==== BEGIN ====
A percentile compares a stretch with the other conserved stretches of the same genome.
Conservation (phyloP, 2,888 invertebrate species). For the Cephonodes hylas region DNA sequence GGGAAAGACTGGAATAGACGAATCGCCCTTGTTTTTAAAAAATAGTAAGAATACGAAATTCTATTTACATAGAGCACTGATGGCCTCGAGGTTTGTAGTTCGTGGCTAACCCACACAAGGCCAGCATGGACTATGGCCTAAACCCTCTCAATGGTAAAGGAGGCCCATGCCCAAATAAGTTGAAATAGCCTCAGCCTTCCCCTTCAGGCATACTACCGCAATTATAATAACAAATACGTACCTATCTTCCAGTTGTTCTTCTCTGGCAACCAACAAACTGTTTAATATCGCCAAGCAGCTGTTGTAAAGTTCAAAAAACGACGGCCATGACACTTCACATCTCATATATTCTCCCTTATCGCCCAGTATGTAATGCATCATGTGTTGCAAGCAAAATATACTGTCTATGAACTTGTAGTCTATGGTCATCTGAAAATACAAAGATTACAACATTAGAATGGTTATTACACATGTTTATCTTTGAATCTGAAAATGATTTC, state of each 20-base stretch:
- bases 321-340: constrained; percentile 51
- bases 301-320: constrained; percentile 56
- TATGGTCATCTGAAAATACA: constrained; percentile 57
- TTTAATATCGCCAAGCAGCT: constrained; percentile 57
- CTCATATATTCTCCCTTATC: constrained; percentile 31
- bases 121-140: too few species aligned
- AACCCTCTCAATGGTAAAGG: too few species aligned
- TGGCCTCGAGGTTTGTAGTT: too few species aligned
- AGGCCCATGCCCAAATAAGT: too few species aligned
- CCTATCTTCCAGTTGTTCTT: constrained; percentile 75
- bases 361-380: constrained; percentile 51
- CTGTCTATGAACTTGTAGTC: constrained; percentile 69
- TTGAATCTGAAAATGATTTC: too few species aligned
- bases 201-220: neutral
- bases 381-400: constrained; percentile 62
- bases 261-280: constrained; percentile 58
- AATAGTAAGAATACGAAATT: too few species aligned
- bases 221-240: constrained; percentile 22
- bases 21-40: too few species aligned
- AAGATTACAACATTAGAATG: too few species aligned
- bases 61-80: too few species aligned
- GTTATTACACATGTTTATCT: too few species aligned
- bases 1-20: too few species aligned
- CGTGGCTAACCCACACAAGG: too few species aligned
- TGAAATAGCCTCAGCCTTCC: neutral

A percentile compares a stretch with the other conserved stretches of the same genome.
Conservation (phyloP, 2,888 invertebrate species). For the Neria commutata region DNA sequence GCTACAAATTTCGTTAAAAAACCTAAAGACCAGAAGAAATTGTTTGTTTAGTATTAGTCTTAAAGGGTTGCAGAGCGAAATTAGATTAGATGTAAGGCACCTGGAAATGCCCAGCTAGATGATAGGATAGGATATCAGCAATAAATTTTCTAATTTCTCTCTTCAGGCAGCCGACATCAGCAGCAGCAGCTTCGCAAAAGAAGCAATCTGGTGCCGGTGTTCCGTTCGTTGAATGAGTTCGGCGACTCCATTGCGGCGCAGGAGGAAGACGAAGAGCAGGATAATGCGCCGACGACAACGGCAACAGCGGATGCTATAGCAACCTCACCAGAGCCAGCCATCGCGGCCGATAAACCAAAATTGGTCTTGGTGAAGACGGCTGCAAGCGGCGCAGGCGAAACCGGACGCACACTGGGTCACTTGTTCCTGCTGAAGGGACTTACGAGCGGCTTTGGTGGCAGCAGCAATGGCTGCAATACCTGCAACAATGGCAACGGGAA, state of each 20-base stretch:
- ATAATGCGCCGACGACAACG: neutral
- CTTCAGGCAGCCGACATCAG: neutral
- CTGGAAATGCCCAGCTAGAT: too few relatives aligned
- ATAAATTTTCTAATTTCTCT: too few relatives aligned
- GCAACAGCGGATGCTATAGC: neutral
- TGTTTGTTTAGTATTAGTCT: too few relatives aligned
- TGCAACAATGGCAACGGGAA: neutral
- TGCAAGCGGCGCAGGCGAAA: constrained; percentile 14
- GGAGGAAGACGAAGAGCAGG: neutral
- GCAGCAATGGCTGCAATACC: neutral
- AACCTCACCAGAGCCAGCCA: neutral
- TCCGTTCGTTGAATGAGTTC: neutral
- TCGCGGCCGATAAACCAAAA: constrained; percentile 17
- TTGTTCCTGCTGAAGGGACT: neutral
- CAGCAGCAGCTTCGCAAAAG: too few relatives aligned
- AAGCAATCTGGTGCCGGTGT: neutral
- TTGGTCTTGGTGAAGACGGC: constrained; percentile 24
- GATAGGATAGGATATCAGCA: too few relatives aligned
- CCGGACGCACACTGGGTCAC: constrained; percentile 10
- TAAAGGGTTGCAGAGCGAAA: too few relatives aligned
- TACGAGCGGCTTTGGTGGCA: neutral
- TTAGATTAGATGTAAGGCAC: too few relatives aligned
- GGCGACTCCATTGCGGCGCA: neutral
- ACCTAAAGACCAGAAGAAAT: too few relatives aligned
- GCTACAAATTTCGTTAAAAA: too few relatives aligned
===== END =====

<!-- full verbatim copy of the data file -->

A percentile compares a stretch with the other conserved stretches of the same genome.
Conservation (phyloP, 2,888 invertebrate species). For the Cephonodes hylas region DNA sequence GGGAAAGACTGGAATAGACGAATCGCCCTTGTTTTTAAAAAATAGTAAGAATACGAAATTCTATTTACATAGAGCACTGATGGCCTCGAGGTTTGTAGTTCGTGGCTAACCCACACAAGGCCAGCATGGACTATGGCCTAAACCCTCTCAATGGTAAAGGAGGCCCATGCCCAAATAAGTTGAAATAGCCTCAGCCTTCCCCTTCAGGCATACTACCGCAATTATAATAACAAATACGTACCTATCTTCCAGTTGTTCTTCTCTGGCAACCAACAAACTGTTTAATATCGCCAAGCAGCTGTTGTAAAGTTCAAAAAACGACGGCCATGACACTTCACATCTCATATATTCTCCCTTATCGCCCAGTATGTAATGCATCATGTGTTGCAAGCAAAATATACTGTCTATGAACTTGTAGTCTATGGTCATCTGAAAATACAAAGATTACAACATTAGAATGGTTATTACACATGTTTATCTTTGAATCTGAAAATGATTTC, state of each 20-base stretch:
- bases 321-340: constrained; percentile 51
- bases 301-320: constrained; percentile 56
- TATGGTCATCTGAAAATACA: constrained; percentile 57
- TTTAATATCGCCAAGCAGCT: constrained; percentile 57
- CTCATATATTCTCCCTTATC: constrained; percentile 31
- bases 121-140: too few species aligned
- AACCCTCTCAATGGTAAAGG: too few species aligned
- TGGCCTCGAGGTTTGTAGTT: too few species aligned
- AGGCCCATGCCCAAATAAGT: too few species aligned
- CCTATCTTCCAGTTGTTCTT: constrained; percentile 75
- bases 361-380: constrained; percentile 51
- CTGTCTATGAACTTGTAGTC: constrained; percentile 69
- TTGAATCTGAAAATGATTTC: too few species aligned
- bases 201-220: neutral
- bases 381-400: constrained; percentile 62
- bases 261-280: constrained; percentile 58
- AATAGTAAGAATACGAAATT: too few species aligned
- bases 221-240: constrained; percentile 22
- bases 21-40: too few species aligned
- AAGATTACAACATTAGAATG: too few species aligned
- bases 61-80: too few species aligned
- GTTATTACACATGTTTATCT: too few species aligned
- bases 1-20: too few species aligned
- CGTGGCTAACCCACACAAGG: too few species aligned
- TGAAATAGCCTCAGCCTTCC: neutral

A percentile compares a stretch with the other conserved stretches of the same genome.
Conservation (phyloP, 2,888 invertebrate species). For the Neria commutata region DNA sequence GCTACAAATTTCGTTAAAAAACCTAAAGACCAGAAGAAATTGTTTGTTTAGTATTAGTCTTAAAGGGTTGCAGAGCGAAATTAGATTAGATGTAAGGCACCTGGAAATGCCCAGCTAGATGATAGGATAGGATATCAGCAATAAATTTTCTAATTTCTCTCTTCAGGCAGCCGACATCAGCAGCAGCAGCTTCGCAAAAGAAGCAATCTGGTGCCGGTGTTCCGTTCGTTGAATGAGTTCGGCGACTCCATTGCGGCGCAGGAGGAAGACGAAGAGCAGGATAATGCGCCGACGACAACGGCAACAGCGGATGCTATAGCAACCTCACCAGAGCCAGCCATCGCGGCCGATAAACCAAAATTGGTCTTGGTGAAGACGGCTGCAAGCGGCGCAGGCGAAACCGGACGCACACTGGGTCACTTGTTCCTGCTGAAGGGACTTACGAGCGGCTTTGGTGGCAGCAGCAATGGCTGCAATACCTGCAACAATGGCAACGGGAA, state of each 20-base stretch:
- ATAATGCGCCGACGACAACG: neutral
- CTTCAGGCAGCCGACATCAG: neutral
- CTGGAAATGCCCAGCTAGAT: too few relatives aligned
- ATAAATTTTCTAATTTCTCT: too few relatives aligned
- GCAACAGCGGATGCTATAGC: neutral
- TGTTTGTTTAGTATTAGTCT: too few relatives aligned
- TGCAACAATGGCAACGGGAA: neutral
- TGCAAGCGGCGCAGGCGAAA: constrained; percentile 14
- GGAGGAAGACGAAGAGCAGG: neutral
- GCAGCAATGGCTGCAATACC: neutral
- AACCTCACCAGAGCCAGCCA: neutral
- TCCGTTCGTTGAATGAGTTC: neutral
- TCGCGGCCGATAAACCAAAA: constrained; percentile 17
- TTGTTCCTGCTGAAGGGACT: neutral
- CAGCAGCAGCTTCGCAAAAG: too few relatives aligned
- AAGCAATCTGGTGCCGGTGT: neutral
- TTGGTCTTGGTGAAGACGGC: constrained; percentile 24
- GATAGGATAGGATATCAGCA: too few relatives aligned
- CCGGACGCACACTGGGTCAC: constrained; percentile 10
- TAAAGGGTTGCAGAGCGAAA: too few relatives aligned
- TACGAGCGGCTTTGGTGGCA: neutral
- TTAGATTAGATGTAAGGCAC: too few relatives aligned
- GGCGACTCCATTGCGGCGCA: neutral
- ACCTAAAGACCAGAAGAAAT: too few relatives aligned
- GCTACAAATTTCGTTAAAAA: too few relatives aligned